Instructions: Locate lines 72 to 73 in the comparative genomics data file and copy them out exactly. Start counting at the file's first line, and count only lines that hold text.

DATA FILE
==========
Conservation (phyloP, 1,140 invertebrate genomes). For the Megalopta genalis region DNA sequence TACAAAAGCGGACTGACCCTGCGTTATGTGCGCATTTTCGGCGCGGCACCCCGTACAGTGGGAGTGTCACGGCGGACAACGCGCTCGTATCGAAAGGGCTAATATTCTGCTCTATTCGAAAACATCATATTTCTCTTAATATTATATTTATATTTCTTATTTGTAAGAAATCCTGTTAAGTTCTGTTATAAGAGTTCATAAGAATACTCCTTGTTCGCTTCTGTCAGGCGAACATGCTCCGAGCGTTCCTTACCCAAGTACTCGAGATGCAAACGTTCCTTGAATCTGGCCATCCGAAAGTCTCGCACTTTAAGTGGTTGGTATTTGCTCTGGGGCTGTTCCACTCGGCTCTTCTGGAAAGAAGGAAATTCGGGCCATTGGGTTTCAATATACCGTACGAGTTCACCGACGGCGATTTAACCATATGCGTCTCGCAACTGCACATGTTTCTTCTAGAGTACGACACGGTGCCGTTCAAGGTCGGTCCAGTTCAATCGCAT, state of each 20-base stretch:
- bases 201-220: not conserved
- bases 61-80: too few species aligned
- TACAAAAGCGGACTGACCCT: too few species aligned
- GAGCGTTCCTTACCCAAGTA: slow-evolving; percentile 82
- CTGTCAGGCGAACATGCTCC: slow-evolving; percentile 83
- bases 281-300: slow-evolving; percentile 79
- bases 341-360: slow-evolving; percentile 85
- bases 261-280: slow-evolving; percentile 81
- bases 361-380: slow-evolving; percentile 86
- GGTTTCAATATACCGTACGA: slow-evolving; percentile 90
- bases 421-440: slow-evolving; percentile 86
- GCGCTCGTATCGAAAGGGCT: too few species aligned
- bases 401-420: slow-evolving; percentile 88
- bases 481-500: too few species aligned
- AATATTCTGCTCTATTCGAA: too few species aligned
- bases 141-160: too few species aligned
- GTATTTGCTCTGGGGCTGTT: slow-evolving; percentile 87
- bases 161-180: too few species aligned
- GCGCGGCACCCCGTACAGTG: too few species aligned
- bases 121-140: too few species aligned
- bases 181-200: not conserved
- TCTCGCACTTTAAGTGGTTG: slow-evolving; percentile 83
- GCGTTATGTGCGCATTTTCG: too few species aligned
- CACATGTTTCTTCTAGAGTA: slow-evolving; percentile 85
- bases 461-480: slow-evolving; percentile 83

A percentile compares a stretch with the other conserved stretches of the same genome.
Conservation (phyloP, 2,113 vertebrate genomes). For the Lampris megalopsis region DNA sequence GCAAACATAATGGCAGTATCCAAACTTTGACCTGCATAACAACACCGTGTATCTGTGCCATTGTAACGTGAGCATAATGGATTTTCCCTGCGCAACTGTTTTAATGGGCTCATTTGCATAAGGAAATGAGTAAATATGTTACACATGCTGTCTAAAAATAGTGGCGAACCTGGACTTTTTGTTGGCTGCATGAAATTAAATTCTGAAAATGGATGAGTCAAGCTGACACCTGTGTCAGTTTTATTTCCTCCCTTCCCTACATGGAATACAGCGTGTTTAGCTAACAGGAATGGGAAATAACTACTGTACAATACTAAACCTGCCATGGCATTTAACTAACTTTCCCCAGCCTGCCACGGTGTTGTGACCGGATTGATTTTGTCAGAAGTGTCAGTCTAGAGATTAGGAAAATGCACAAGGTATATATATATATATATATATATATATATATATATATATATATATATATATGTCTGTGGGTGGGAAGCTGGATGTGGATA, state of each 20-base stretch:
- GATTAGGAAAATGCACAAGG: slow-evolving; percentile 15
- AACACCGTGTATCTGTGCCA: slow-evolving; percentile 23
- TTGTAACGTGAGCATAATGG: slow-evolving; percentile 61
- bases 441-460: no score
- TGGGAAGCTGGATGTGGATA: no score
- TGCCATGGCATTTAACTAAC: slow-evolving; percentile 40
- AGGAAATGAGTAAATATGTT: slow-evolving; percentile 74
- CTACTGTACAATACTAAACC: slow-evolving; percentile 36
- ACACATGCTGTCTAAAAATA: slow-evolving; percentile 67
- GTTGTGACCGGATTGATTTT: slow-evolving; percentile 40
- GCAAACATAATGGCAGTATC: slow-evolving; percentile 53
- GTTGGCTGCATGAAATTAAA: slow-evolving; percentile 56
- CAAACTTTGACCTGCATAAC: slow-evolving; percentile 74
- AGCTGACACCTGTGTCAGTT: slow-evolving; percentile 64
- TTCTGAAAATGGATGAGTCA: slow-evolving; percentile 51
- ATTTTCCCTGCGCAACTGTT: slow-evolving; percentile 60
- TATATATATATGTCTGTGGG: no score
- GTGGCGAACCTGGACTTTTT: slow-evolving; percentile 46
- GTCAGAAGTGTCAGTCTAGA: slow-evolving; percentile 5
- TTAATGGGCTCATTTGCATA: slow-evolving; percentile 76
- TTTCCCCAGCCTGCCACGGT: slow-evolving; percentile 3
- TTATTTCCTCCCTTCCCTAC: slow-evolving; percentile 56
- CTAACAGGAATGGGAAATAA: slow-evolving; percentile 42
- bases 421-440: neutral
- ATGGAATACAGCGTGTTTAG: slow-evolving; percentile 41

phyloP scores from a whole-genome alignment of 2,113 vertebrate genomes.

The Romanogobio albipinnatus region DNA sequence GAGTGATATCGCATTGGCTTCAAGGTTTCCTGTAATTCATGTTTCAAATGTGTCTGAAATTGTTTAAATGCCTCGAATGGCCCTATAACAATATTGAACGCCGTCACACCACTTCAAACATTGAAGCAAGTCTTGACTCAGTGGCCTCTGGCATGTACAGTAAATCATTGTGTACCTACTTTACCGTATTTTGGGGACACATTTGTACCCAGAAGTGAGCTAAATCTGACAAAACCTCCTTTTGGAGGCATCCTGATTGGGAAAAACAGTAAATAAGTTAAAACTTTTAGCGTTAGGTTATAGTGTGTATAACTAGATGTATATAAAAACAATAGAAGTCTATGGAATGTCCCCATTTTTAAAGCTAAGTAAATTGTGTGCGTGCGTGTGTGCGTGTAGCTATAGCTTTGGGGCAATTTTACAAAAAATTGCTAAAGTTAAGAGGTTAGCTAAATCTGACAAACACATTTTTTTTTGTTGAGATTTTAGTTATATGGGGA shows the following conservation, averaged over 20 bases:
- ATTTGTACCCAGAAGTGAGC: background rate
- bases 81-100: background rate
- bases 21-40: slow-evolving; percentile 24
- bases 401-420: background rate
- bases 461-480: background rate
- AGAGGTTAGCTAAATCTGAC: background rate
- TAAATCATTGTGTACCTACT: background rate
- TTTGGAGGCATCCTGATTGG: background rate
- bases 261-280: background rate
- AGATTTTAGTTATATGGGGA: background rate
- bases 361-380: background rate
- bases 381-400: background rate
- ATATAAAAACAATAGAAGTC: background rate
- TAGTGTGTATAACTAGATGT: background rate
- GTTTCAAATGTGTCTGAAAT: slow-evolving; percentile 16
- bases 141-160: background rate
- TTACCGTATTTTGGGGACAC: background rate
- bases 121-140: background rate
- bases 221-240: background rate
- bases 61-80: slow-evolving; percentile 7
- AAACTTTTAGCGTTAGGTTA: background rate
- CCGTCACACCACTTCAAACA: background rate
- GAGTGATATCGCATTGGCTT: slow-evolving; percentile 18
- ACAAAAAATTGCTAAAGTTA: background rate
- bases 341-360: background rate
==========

- TTACCGTATTTTGGGGACAC: background rate
- bases 121-140: background rate